There are several reasons that clauses like these in the agreements – meant to protect banks from airlines devaluing their miles – don’t work.

  • They’re too blunt an instrument banks don’t get to veto individual changes just blow up the deal if an airline goes too far. So the airline and bank consult with each other to make sure it doesn’t get to that point.

  • Changes are generally made at the margin not enough to get a bank to walk away.

  • Bad employee incentives bank employees get rewarded for bringing in deals and delivering profits, they aren’t personally on the hook for losses and aren’t as well rewarded for avoiding losses as they are for delivering revenue. No one wants to be the one who ‘lost’ the big book of business.

  • Less competition with airline industry consolidation there are fewer marquee partners to do business with, and leverage has shifted from the banks to the airlines. Airlines are no longer dealing from a position of financial weakness, either.

Delta and American are somewhat unique. American Express lost Costco so Delta had huge leverage in negotiations. American had two co-brand issuing banks with big cardmembers bases (Citibank from legacy American, Barclays from US Airways). Their deals may not be replicable by others.

However in the same month that United announced elimination of award charts – and even reiterated they had done so in their earnings call — they said they think they can get more money for their co-brands than they get today, meaning they believe deliver more value to banks than they are getting paid for. Put another way they think they can give Chase something less value and Chase will pay more for it.

There’s even been some speculation that United puts out a request for proposals to other banks as it considers its next card deal (the most recent one was done in 2015, it’s not public whether this was a 5 or 7 year deal). However Chase is most likely to keep the business.

They have the existing card business (which can be sold, but some value is always lost in transition), they still have the deal to lease Visa’s network which incentivizes them to spend up to their full revenue driving additional spend. And big banks with the resources to compete and without a major airline co-brand have tended to be more conservative in chasing rewards customers than Chase has.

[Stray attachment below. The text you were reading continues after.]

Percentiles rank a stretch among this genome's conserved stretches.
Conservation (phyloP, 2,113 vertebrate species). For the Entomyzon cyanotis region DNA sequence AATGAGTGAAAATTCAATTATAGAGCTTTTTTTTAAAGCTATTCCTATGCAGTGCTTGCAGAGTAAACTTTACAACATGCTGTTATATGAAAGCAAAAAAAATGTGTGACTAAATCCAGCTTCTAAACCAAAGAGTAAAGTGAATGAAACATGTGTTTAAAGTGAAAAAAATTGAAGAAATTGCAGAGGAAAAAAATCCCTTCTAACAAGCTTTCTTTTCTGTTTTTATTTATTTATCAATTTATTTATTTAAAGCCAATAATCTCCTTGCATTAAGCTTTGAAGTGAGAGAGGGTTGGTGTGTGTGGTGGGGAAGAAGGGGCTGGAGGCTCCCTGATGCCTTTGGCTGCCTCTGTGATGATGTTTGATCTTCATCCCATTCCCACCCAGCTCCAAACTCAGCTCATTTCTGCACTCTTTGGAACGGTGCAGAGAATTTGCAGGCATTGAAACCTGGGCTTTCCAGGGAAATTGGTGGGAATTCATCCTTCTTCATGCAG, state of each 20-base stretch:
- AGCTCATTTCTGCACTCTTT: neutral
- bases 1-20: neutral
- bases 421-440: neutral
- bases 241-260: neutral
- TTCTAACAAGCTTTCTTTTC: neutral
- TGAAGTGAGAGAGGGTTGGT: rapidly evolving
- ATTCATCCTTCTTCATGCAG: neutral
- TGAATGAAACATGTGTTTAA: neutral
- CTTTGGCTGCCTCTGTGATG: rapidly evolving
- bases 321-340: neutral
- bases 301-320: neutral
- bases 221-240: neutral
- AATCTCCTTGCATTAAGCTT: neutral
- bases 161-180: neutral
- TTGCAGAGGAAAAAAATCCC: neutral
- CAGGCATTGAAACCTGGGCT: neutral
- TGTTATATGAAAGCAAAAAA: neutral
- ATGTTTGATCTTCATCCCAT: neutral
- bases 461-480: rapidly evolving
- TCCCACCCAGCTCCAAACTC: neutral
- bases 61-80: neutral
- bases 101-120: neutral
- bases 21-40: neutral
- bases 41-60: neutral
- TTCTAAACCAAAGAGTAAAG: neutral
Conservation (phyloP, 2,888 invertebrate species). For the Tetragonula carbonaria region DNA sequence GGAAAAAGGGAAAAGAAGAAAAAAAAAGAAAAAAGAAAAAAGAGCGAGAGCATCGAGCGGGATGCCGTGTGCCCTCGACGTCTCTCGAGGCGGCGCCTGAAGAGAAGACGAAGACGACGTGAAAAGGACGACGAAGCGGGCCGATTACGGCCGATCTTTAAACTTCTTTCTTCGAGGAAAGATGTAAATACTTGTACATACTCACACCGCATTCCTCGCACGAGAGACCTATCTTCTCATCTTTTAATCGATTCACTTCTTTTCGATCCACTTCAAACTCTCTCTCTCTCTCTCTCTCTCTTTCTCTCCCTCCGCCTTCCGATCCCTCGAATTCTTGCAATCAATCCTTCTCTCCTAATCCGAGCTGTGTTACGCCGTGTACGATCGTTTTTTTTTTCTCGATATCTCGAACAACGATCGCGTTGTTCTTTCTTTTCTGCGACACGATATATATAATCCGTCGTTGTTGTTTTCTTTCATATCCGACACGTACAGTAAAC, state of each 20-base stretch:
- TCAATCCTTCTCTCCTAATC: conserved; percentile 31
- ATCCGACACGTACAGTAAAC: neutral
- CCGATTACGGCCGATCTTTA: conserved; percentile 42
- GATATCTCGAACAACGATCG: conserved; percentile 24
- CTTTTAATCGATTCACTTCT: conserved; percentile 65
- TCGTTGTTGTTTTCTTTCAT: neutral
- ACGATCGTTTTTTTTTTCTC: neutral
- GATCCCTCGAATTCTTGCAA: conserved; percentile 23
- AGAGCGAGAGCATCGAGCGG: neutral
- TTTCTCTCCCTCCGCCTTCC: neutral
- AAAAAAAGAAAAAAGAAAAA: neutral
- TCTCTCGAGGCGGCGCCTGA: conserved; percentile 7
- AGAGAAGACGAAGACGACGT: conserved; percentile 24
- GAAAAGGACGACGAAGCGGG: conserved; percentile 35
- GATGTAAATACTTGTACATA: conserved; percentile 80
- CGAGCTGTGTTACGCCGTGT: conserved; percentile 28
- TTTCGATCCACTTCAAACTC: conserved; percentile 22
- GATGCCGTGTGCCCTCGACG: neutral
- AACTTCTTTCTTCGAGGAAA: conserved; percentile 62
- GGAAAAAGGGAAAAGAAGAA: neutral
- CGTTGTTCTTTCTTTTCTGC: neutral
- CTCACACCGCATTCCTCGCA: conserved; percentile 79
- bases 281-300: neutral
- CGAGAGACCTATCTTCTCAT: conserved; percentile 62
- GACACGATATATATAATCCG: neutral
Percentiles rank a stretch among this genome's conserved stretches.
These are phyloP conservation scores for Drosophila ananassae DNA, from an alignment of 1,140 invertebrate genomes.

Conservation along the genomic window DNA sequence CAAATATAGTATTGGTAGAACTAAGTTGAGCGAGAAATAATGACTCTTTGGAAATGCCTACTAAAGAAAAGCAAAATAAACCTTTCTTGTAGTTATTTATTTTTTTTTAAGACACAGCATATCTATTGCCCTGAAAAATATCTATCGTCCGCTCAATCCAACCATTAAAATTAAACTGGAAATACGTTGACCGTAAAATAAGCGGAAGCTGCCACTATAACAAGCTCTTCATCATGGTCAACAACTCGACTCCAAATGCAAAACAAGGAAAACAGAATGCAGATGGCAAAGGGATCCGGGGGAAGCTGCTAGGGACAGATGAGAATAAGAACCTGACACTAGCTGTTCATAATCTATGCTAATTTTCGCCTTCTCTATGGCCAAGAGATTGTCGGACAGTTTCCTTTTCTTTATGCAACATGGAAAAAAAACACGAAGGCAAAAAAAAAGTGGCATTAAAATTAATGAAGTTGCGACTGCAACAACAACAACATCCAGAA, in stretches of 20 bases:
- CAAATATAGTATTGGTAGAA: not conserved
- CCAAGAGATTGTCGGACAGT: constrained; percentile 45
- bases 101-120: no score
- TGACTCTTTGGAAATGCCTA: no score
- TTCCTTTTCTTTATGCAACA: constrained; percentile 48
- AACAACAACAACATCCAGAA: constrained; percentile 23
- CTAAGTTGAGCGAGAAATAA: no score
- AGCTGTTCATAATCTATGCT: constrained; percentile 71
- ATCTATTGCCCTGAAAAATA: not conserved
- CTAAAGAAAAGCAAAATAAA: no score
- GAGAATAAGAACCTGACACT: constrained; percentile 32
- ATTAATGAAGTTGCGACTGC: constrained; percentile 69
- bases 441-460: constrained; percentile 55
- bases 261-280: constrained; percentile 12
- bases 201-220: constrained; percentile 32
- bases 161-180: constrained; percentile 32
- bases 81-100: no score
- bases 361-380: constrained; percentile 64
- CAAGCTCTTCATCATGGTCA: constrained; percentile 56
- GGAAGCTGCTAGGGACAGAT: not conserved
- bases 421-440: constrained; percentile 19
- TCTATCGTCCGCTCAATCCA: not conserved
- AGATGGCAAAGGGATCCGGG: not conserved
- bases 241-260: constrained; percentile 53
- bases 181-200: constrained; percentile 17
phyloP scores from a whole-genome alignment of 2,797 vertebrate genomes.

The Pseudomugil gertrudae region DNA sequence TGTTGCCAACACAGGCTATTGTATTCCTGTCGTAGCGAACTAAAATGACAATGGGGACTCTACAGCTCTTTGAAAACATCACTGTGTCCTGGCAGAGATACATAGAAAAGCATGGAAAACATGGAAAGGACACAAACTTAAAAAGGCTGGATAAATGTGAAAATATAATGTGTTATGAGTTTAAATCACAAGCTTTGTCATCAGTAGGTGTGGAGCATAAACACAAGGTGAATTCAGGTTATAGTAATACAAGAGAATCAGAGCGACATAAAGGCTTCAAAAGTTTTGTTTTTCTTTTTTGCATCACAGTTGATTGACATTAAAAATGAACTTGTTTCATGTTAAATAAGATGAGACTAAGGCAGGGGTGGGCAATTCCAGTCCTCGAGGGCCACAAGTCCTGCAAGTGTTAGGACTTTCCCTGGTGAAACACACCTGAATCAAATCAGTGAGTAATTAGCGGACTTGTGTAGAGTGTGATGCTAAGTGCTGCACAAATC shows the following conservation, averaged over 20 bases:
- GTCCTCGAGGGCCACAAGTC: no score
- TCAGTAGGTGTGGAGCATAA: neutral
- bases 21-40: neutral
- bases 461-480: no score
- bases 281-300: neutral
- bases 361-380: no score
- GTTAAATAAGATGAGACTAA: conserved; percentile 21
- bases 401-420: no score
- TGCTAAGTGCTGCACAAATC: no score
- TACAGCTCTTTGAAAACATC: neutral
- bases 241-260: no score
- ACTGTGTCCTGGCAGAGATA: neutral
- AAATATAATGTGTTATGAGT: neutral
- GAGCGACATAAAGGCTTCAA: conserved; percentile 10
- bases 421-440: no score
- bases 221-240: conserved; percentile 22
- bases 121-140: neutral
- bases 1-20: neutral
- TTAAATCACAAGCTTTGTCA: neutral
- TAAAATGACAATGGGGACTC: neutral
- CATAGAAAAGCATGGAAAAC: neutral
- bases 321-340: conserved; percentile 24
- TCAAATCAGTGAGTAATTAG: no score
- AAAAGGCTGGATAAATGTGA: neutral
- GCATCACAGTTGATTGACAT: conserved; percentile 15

About Gary Leff

Gary Leff is one of the foremost experts in the field of miles, points, and frequent business travel - a topic he has covered since 2002. Co-founder of frequent flyer community InsideFlyer.com, emcee of the Freddie Awards, and named one of the "World's Top Travel Experts" by Conde' Nast Traveler (2010-Present) Gary has been a guest on most major news media, profiled in several top print publications, and published broadly on the topic of consumer loyalty. More About Gary »

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  1. Not much will change until consumers stop using mileage cards and go to cash back cards instead. It’s tough to justify any mileage card today over a straight 2% card but obviously enough people don’t feel that way. Alaska is the only mileage card I still use.

  2. I keep a United Card solely for United Spend and the perks the card gives me. Free bags and Priority boarding for 2 people pays for itself. It also allows me to book Basic Economy and not feel the sting. I don’t really use the card for anything else. Until the devaluation, I just used Chase Ink and converted the points to United. I literally just moved over 180k points to United a couple days ago for a summer European trip.